Record breaking Atira recently discovered - Record breaking Atira recently discovered
A newly discovered asteroid has broken many records in our Solar System. The object, now designated 2021 PH27, was discovered by Scott Sheppard on 13 August 2021, using the wide-field DECam imager mounted on the 4-metre Blanco Telescope at Cerro Tololo.
What makes this asteroid really unique is its extremely small orbit, and short orbital period. It orbits the Sun in less than 4 months (115 days to be precise), surpassed among the known objects only by planet Mercury with its 89 days. The semiaxis of its orbit is consequently the smallest among the known asteroids, at 0.46 au.
A direct consequence of its orbit is its challenging observability. It always remains very close to the Sun, and therefore can only be observed from Earth during very short time windows around local twilight. Also, its location in the sky makes it almost unobservable from the Northern Hemisphere, with Southern tropical locations being favoured. Because of these constraints, only less than 5 days of observations had been initially obtained, resulting in a poorly determined orbit that would have made a recovery during the next apparition quite challenging.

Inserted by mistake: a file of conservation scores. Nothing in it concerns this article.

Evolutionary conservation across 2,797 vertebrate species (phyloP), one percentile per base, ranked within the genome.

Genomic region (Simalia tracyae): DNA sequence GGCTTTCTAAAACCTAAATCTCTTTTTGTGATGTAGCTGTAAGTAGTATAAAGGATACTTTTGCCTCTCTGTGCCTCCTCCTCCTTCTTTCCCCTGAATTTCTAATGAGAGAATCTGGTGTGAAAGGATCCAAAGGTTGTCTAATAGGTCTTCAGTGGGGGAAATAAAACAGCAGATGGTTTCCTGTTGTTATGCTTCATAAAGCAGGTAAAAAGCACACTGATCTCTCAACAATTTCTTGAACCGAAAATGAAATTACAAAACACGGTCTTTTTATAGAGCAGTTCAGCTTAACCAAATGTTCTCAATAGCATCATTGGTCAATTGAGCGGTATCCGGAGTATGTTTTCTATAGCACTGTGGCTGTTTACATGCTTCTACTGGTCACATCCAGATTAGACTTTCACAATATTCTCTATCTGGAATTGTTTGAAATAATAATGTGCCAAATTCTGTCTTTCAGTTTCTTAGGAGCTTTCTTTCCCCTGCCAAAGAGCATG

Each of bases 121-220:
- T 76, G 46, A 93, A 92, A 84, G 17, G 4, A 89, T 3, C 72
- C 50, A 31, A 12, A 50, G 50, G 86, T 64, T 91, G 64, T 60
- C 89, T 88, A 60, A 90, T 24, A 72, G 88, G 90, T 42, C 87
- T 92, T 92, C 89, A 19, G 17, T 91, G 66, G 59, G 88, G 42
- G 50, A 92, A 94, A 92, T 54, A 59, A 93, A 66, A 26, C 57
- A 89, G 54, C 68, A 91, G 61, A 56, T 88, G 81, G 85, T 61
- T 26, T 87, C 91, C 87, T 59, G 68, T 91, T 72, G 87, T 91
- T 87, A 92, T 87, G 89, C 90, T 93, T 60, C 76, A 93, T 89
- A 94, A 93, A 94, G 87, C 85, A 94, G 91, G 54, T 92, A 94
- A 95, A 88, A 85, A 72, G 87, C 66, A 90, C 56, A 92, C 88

In order to improve the situation, we attempted a follow-up observation of the object on 30 August, twelve days after the latest reported astrometric measurement. The object was detected with a 36 cm telescope in Namibia, operated by the 6ROADS team. At a latitude of 23° South of the equator, its location is ideal for this particular object, and allowed us to detect it at an elevation of 18° above the local horizon, while at a solar elongation of just 33°.
Adding the corresponding astrometry to the orbital solution leads to an improvement of the uncertainties on all orbital elements of about an order of magnitude. The uncertainty of its sky position during the next apparition, in 2022, is similarly improved, going from a few degrees to just a few arcminutes, and ensuring that the object will likely not be lost in the future.
Image of 2021 PH27 observed with the 6ROADS SpringBok telescope on 30 August 2021. The image is a composite of 34 individual exposures, stacked on the motion of the object, for a total integration time of 17 minutes. Credit: ESA / 6ROADS, M. Gedek, R. Reszelewski, M. Zolnowski.
Ecliptic projection of the orbit of 2021 PH27 and the inner Solar System planets on 30 August 2021. The highly eccentric orbit of this Atira can be clearly observed as well as the observation geometry at that epoch. Credit: ESA / NEOCC.